Bamako, even Otto Rehhagel won't be able to rescue them.
Speaking of coaches, the Togo coach is Steven Keshi, to whom ignorance is
apparently bliss. Before the opener at Zambia, the Togolese press asked him
whether he was going to use the five naturalized Brazilians who had played
under former coach Antonio Dumas. Keshi replied that he didn't know where
they were, and didn't even know their names, so he couldn't call them.
Later, when asked by the Zambian press about his overseas players, he said:
"We can't say how many professionals we have in the team, but I think they
are about seven or eight." A pretty good estimate, actually: by my
calculations it's 7.43.
But it's not what you know, it's how many goals you score. The crushing 3:1
win over Senegal announced the Hawks as a legitimate contender for group
honors. As a bonus, the victory sent yellow-and-green clad Togolese fans
pouring onto the field and descending en masse into the streets of Lomé. The
other results, an 0:1 loss at Zambia and a sterile 0:0 draw at Liberia, have
been less riot-inducing, but 4 points is 4 points, especially with two road
games behind you, and no one is going to take Togo lightly anymore.
Maybe it's Keshi's "don't ask, don't tell, don't know, where am I?" policy,
but so far it's been hard to get a comprehensive portrait of the squad. The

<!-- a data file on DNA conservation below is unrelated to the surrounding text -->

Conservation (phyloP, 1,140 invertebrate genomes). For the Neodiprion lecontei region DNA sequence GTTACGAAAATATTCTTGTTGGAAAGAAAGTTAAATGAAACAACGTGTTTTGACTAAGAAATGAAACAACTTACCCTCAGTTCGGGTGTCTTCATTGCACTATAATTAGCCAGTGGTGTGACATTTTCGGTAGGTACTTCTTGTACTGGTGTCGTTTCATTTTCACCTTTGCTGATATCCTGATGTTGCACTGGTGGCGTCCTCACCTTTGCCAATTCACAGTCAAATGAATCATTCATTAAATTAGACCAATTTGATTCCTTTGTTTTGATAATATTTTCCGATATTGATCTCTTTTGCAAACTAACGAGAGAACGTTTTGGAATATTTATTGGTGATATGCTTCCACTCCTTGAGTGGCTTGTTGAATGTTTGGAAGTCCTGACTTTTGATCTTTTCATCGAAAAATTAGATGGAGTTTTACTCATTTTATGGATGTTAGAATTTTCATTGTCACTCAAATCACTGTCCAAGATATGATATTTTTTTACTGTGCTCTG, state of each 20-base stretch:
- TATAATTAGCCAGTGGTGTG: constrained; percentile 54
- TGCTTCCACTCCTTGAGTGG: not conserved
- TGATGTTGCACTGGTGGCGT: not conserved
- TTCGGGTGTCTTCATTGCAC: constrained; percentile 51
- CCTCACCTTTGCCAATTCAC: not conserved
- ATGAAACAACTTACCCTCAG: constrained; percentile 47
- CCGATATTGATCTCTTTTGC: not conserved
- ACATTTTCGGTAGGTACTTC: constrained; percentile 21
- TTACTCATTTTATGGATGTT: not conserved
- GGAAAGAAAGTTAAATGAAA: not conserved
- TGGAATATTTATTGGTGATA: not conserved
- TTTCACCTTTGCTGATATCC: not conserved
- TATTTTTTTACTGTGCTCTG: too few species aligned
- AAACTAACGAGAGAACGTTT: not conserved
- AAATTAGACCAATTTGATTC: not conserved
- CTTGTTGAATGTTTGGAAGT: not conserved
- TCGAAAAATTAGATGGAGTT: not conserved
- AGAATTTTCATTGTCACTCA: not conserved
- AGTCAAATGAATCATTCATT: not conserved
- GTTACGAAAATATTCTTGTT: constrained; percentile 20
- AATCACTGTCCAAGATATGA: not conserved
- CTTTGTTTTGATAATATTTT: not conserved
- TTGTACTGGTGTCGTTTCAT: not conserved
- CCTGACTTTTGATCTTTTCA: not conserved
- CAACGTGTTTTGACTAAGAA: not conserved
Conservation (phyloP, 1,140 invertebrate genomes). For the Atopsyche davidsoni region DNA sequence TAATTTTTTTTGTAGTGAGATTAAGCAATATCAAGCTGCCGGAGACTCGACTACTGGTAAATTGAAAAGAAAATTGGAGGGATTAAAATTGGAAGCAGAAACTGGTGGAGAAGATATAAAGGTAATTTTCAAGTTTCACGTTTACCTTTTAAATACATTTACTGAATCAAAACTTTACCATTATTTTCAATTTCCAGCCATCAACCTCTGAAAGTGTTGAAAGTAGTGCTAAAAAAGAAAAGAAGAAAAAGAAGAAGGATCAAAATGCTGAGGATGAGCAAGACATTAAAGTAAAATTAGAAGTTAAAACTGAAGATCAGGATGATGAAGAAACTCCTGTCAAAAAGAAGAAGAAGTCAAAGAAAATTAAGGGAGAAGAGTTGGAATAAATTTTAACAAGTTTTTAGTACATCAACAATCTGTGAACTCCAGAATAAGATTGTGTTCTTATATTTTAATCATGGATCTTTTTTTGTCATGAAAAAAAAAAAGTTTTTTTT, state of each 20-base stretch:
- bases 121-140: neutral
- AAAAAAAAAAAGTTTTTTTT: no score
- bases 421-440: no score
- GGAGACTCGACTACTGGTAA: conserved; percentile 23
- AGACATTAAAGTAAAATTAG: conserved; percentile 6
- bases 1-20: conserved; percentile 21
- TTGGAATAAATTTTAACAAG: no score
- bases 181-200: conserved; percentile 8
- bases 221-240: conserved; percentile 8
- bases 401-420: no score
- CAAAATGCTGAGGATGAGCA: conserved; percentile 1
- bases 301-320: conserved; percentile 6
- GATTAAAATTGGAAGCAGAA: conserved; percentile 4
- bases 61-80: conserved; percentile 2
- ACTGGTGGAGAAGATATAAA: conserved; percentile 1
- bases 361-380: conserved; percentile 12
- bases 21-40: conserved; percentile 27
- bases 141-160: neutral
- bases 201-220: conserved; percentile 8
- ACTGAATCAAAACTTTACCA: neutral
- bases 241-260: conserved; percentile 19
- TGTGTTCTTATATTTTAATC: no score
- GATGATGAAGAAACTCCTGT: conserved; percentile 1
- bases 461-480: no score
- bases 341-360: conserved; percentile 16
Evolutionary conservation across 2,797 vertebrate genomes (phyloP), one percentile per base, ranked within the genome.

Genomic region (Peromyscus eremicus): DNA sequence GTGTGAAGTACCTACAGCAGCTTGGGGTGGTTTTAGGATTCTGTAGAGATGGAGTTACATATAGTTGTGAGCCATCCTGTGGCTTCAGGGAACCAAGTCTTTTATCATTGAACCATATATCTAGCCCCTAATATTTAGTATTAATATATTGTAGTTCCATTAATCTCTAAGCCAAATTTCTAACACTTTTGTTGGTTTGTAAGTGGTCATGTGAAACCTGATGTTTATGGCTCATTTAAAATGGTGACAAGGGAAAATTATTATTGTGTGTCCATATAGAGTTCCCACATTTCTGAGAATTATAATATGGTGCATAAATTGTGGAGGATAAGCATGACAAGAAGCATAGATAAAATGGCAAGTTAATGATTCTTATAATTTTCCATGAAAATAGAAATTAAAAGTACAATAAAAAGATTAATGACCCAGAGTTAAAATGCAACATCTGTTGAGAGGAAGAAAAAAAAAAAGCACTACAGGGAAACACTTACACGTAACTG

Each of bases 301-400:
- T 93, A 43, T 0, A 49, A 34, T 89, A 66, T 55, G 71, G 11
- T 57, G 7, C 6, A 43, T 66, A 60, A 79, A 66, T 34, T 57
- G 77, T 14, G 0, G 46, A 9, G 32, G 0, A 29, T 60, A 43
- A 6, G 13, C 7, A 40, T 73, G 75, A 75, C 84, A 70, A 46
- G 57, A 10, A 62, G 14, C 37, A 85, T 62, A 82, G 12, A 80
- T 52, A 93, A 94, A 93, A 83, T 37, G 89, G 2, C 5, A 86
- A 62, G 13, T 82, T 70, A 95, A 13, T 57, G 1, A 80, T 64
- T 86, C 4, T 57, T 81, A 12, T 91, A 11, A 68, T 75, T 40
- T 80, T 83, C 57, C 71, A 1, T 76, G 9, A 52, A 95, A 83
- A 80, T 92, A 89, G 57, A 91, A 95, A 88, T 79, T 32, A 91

biggest name in Togolese football is striker Emmanuel Adebayor of Monaco,
who dazzled Senegalese defenders all afternoon and got the opening goal. A
lot lesser-known is winger Yao "Junior" Senaya, recently released by FC
Grenchen of the Swiss third division, who got the other two goals coming off
the bench. (According to the club website, by the way, he likes rice and
orange juice.) Another effective attacker is right-sided midfielder Sherif
Touré, who has played for both Livingston and Hannover 96. (According to the
Hannover website, he also likes rice and orange juice, and I'm not making
that up.) No diet reports on Yaovi Abalo (Amiens) and the towering (1m96)
Daré Nibombé (Mons), but they're the men at the heart of the defense. Keeper
Kossi Agassa, who stopped Henri Camara's penalty kick, is a regular at Metz.
At the moment their most likely achievement is a Nations Cup berth, and
Keshi, in one of his brief moments of consciousness, has said that's his
goal. But in the fall they have back-to-back home games against Congo and
Mali. If they stock up on rice and orange juice (and can figure out who to
feed them to), six points are not out of the question, and they might
actually lead the group at the halfway mark.
But leading the group now, amazingly, are bottom seed Congo, about whom